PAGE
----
While I'm writing this, I'm actually at the squash club as I'm playing in our local county closed tournament, so, squash is all around me and very fresh in my mind too.
I used my most recent match to think of possible topics, and, since a big part of my strategy for this particular match was to catch my opponent off-guard, use difficult angles, and go for winners at unexpected times.
I lost that match 3-1 against a much better player and I wasn't expecting to get a game, so I'm very happy with that result and I think the strategy worked well because my opponent (who I know very well), is very steady, very accurate, and very fit.
So, this unpredictable style of play stops him from being able to get into a rhythm.
This then made me think back to my first-round match which was a very different type of game. My strategy for that one was to keep my lengths tight, deep, and consistent, volley when possible, and then only go for winners after I had forced my opponent to return a weak shot.
I was expecting to win this match anyway, but, I know that this particular player is very fast and can be very dangerous at the front, so, if I was taking in any attempted winners, they needed to be very good and at the right time.
This led me to think about the different times you can go for winners and how that often changes depending on who you're playing, what type of player you are, and the stage of that match that you're in (as well as many other factors).
So, in this article, I'll be diving into when to go for a winner, including the different times, situations, and ways you can go for winners in matches and what types of players these approaches work best against...
When I talk about 'going for a winner', generally I'm referring to playing an attacking shot with the aim of your opponent not being able to reach it.
This could be a straight or cross court drop or volley drop, a crash nick, but, it could also be a trickle boast, a hold followed by a hard low cross court or straight shot, or, a low hard kill that dies mid-court.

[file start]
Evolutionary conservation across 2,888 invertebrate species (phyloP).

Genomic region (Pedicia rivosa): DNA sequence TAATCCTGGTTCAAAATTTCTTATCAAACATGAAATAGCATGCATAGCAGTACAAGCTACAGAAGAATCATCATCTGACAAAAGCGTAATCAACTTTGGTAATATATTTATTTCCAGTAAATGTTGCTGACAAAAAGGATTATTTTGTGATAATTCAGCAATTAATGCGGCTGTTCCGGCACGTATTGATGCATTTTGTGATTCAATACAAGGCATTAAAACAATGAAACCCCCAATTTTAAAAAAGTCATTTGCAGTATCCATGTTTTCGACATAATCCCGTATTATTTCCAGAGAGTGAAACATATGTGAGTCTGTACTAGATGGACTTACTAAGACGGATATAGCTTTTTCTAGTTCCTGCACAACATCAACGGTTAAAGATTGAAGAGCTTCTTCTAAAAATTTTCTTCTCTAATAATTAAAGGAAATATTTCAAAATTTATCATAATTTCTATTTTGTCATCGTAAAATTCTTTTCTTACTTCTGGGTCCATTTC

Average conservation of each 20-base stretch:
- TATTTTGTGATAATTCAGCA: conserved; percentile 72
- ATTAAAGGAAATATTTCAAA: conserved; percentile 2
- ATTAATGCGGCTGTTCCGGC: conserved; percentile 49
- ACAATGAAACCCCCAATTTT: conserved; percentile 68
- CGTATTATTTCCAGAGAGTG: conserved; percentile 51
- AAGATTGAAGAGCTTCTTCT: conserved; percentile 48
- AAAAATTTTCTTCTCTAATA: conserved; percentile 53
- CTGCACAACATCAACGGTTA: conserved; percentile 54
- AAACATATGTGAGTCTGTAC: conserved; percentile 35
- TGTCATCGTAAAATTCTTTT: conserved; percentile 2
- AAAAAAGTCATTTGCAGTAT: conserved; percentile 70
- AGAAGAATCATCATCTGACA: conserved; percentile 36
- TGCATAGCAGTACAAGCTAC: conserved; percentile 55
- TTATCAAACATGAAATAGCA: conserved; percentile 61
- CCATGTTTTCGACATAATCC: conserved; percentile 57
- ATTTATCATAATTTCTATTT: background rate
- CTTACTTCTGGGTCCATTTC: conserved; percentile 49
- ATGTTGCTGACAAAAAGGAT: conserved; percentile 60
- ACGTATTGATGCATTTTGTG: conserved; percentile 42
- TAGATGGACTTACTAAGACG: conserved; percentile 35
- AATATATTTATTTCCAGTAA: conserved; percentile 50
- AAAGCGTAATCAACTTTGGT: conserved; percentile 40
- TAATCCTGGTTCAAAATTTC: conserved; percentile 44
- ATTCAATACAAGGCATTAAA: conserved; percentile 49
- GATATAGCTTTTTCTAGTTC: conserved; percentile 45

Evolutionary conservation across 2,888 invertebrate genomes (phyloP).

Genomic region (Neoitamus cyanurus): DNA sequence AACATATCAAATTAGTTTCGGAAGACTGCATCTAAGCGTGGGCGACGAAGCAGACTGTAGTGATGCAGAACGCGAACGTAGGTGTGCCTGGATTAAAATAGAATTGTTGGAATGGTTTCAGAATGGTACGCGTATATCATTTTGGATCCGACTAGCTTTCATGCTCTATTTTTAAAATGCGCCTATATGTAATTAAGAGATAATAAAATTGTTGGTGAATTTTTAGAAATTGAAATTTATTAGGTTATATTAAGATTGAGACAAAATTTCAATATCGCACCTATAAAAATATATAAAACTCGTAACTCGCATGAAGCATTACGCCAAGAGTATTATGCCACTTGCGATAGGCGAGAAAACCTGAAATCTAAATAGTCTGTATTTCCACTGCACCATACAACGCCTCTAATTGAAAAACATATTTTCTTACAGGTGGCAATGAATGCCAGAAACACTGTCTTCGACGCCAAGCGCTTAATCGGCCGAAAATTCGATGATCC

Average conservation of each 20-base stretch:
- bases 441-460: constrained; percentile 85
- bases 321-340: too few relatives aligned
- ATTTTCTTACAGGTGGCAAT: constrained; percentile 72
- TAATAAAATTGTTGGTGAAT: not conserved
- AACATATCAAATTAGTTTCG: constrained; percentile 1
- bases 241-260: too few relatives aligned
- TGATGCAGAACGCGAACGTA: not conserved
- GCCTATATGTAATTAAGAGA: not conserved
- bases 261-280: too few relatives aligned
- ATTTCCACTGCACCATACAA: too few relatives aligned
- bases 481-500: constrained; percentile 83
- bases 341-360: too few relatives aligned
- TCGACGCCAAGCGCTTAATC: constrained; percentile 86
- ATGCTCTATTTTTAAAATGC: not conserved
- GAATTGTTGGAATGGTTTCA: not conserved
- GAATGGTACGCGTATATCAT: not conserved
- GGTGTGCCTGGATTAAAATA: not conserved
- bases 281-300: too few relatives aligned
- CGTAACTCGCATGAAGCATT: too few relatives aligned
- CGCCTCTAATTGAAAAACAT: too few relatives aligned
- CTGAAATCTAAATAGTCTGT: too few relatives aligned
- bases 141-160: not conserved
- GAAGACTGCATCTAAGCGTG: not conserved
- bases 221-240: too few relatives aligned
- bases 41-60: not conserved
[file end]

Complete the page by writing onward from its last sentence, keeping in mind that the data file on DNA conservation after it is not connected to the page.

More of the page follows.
Whatever the winner is that you go for, the topic of this blog post is about the different times you can go for them and the different approaches you can take...
After Waiting And Creating The Right Opportunity
Starting with the most traditional and perhaps the most obvious, generally, it's assumed that you should battle against your opponent with straight and crosscourt lengths until the right opportunity arises.
Often, this involves hitting repeatedly tight and accurate lengths so your opponent isn't able to return it with a tight shot, or, so they have to scramble to get to it and hit a weaker shot from being out of position.
Then, they may hit a shot that's loose from the side wall that you can pounce on and take in short with a drop or kill, or, they may just have to hit a boast from the back of the court because your length was so good.
You'll most likely be in full control of the T when you go for your winner in this case.
Generally, waiting and creating the right opportunity to go for a winner is the go-to strategy for squash players. Especially if you're playing someone new and don't have a more specific game plan in mind.
It's a more passive approach and it definitely works better for some types of players compared to others.
Speaking personally, I like mixing things up and going for winners, so, when I try to deploy this style, I'm often not as good at it as my opponent is, so, they may get more chances than me to go for winners.
With that said, if I'm feeling off my game or a little nervous, it's often a good approach to revert back to this more traditional approach as it allows you to get back into a rhythm.
This approach definitely takes a bit more fitness, consistency, and patience to execute well.
You need to be able to hit tight and accurate shots on a consistent basis, then establish control of the T, and then start hunting for the volley.
Even when a potential opportunity for a winner comes up, if it's still very early in the rally, your opponent isn't likely to be very tired just yet, so, they've got more chance of being able to move into the front and retrieve it.
This steady approach often works best when you wait a while before going for that winner.
If you get one, two, or even three clear chances to take it in short, but, you just play it to the back again, it can make your opponent start to hang back and wait for you to play more lengths.
Then, it's the perfect time to go for your winner as it has a good chance of catching your opponent off-guard, and, if they're just expecting another length and are hanging back, they have further to move to get to the front, and, they'll have to shift their momentum quite heavily too.
So, overall I'd say that the 'waiting for the right opportunity' approach best suits those steady players who like to bide their time and make sure they feel as though they're in full control of the rally before going for the riskiest shot (the winner).
It works best against players who may be a little more erratic in their style. This style probably works well against me, for example, because I like mixing it up, changing the pace, and going for more unorthodox shots.